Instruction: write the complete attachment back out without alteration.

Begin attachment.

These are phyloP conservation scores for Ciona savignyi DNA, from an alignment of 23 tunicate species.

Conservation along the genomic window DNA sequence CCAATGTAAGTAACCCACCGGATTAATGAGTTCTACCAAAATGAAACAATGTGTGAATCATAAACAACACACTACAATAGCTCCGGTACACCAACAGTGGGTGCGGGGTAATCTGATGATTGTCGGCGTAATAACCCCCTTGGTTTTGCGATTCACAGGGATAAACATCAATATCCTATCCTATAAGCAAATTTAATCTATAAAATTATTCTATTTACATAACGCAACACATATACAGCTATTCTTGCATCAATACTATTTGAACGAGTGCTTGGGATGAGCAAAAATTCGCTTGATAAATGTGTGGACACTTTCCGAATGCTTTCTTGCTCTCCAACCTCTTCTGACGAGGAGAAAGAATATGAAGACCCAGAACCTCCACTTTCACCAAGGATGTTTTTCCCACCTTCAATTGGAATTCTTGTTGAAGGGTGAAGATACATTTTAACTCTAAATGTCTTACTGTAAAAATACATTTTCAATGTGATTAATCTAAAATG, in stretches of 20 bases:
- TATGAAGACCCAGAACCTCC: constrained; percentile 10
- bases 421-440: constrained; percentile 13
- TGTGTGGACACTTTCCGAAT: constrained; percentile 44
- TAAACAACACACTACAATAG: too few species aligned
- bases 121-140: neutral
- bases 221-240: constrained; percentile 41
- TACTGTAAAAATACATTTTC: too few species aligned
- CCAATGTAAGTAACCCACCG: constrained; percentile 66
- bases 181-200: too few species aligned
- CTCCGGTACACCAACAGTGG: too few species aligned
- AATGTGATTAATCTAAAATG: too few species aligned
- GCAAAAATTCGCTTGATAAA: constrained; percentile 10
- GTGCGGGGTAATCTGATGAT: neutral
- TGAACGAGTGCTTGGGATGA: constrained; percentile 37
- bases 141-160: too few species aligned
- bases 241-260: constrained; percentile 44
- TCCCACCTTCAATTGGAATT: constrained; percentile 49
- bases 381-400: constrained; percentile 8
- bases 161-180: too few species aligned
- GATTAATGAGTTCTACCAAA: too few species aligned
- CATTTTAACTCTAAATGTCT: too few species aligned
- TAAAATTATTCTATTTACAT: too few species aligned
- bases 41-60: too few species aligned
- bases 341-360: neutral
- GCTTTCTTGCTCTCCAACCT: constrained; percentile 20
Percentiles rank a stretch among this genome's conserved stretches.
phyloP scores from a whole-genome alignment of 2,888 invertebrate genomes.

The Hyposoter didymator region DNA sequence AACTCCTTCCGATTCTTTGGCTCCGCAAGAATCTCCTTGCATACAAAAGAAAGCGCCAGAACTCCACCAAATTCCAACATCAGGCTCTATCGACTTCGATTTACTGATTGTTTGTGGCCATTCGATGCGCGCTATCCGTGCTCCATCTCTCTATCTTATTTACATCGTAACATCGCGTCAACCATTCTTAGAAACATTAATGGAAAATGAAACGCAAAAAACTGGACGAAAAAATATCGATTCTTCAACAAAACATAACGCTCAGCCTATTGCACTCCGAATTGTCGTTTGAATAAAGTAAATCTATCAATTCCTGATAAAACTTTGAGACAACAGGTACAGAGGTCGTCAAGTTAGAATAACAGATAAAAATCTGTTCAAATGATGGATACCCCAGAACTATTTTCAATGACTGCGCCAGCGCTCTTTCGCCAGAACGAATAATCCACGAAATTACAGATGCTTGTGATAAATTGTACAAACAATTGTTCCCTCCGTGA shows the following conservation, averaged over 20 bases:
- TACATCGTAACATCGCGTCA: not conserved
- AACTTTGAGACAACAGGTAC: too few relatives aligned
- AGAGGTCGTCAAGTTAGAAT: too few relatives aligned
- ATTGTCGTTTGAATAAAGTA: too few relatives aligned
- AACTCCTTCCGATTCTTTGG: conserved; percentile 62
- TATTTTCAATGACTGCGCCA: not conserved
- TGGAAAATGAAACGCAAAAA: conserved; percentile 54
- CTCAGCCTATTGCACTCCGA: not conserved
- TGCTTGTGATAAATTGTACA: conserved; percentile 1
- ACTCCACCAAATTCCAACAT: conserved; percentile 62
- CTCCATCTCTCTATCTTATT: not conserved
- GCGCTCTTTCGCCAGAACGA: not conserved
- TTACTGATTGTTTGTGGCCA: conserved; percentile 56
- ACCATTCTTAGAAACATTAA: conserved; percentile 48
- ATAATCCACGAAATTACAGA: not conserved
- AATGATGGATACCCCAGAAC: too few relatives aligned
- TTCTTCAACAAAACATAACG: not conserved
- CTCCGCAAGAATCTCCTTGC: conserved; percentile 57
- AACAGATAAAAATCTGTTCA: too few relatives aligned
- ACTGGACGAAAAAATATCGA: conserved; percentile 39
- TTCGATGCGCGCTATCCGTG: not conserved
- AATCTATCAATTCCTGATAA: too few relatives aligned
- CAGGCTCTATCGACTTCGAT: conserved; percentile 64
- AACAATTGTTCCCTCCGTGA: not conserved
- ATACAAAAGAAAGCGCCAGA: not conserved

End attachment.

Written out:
These are phyloP conservation scores for Ciona savignyi DNA, from an alignment of 23 tunicate species.

Conservation along the genomic window DNA sequence CCAATGTAAGTAACCCACCGGATTAATGAGTTCTACCAAAATGAAACAATGTGTGAATCATAAACAACACACTACAATAGCTCCGGTACACCAACAGTGGGTGCGGGGTAATCTGATGATTGTCGGCGTAATAACCCCCTTGGTTTTGCGATTCACAGGGATAAACATCAATATCCTATCCTATAAGCAAATTTAATCTATAAAATTATTCTATTTACATAACGCAACACATATACAGCTATTCTTGCATCAATACTATTTGAACGAGTGCTTGGGATGAGCAAAAATTCGCTTGATAAATGTGTGGACACTTTCCGAATGCTTTCTTGCTCTCCAACCTCTTCTGACGAGGAGAAAGAATATGAAGACCCAGAACCTCCACTTTCACCAAGGATGTTTTTCCCACCTTCAATTGGAATTCTTGTTGAAGGGTGAAGATACATTTTAACTCTAAATGTCTTACTGTAAAAATACATTTTCAATGTGATTAATCTAAAATG, in stretches of 20 bases:
- TATGAAGACCCAGAACCTCC: constrained; percentile 10
- bases 421-440: constrained; percentile 13
- TGTGTGGACACTTTCCGAAT: constrained; percentile 44
- TAAACAACACACTACAATAG: too few species aligned
- bases 121-140: neutral
- bases 221-240: constrained; percentile 41
- TACTGTAAAAATACATTTTC: too few species aligned
- CCAATGTAAGTAACCCACCG: constrained; percentile 66
- bases 181-200: too few species aligned
- CTCCGGTACACCAACAGTGG: too few species aligned
- AATGTGATTAATCTAAAATG: too few species aligned
- GCAAAAATTCGCTTGATAAA: constrained; percentile 10
- GTGCGGGGTAATCTGATGAT: neutral
- TGAACGAGTGCTTGGGATGA: constrained; percentile 37
- bases 141-160: too few species aligned
- bases 241-260: constrained; percentile 44
- TCCCACCTTCAATTGGAATT: constrained; percentile 49
- bases 381-400: constrained; percentile 8
- bases 161-180: too few species aligned
- GATTAATGAGTTCTACCAAA: too few species aligned
- CATTTTAACTCTAAATGTCT: too few species aligned
- TAAAATTATTCTATTTACAT: too few species aligned
- bases 41-60: too few species aligned
- bases 341-360: neutral
- GCTTTCTTGCTCTCCAACCT: constrained; percentile 20
Percentiles rank a stretch among this genome's conserved stretches.
phyloP scores from a whole-genome alignment of 2,888 invertebrate genomes.

The Hyposoter didymator region DNA sequence AACTCCTTCCGATTCTTTGGCTCCGCAAGAATCTCCTTGCATACAAAAGAAAGCGCCAGAACTCCACCAAATTCCAACATCAGGCTCTATCGACTTCGATTTACTGATTGTTTGTGGCCATTCGATGCGCGCTATCCGTGCTCCATCTCTCTATCTTATTTACATCGTAACATCGCGTCAACCATTCTTAGAAACATTAATGGAAAATGAAACGCAAAAAACTGGACGAAAAAATATCGATTCTTCAACAAAACATAACGCTCAGCCTATTGCACTCCGAATTGTCGTTTGAATAAAGTAAATCTATCAATTCCTGATAAAACTTTGAGACAACAGGTACAGAGGTCGTCAAGTTAGAATAACAGATAAAAATCTGTTCAAATGATGGATACCCCAGAACTATTTTCAATGACTGCGCCAGCGCTCTTTCGCCAGAACGAATAATCCACGAAATTACAGATGCTTGTGATAAATTGTACAAACAATTGTTCCCTCCGTGA shows the following conservation, averaged over 20 bases:
- TACATCGTAACATCGCGTCA: not conserved
- AACTTTGAGACAACAGGTAC: too few relatives aligned
- AGAGGTCGTCAAGTTAGAAT: too few relatives aligned
- ATTGTCGTTTGAATAAAGTA: too few relatives aligned
- AACTCCTTCCGATTCTTTGG: conserved; percentile 62
- TATTTTCAATGACTGCGCCA: not conserved
- TGGAAAATGAAACGCAAAAA: conserved; percentile 54
- CTCAGCCTATTGCACTCCGA: not conserved
- TGCTTGTGATAAATTGTACA: conserved; percentile 1
- ACTCCACCAAATTCCAACAT: conserved; percentile 62
- CTCCATCTCTCTATCTTATT: not conserved
- GCGCTCTTTCGCCAGAACGA: not conserved
- TTACTGATTGTTTGTGGCCA: conserved; percentile 56
- ACCATTCTTAGAAACATTAA: conserved; percentile 48
- ATAATCCACGAAATTACAGA: not conserved
- AATGATGGATACCCCAGAAC: too few relatives aligned
- TTCTTCAACAAAACATAACG: not conserved
- CTCCGCAAGAATCTCCTTGC: conserved; percentile 57
- AACAGATAAAAATCTGTTCA: too few relatives aligned
- ACTGGACGAAAAAATATCGA: conserved; percentile 39
- TTCGATGCGCGCTATCCGTG: not conserved
- AATCTATCAATTCCTGATAA: too few relatives aligned
- CAGGCTCTATCGACTTCGAT: conserved; percentile 64
- AACAATTGTTCCCTCCGTGA: not conserved
- ATACAAAAGAAAGCGCCAGA: not conserved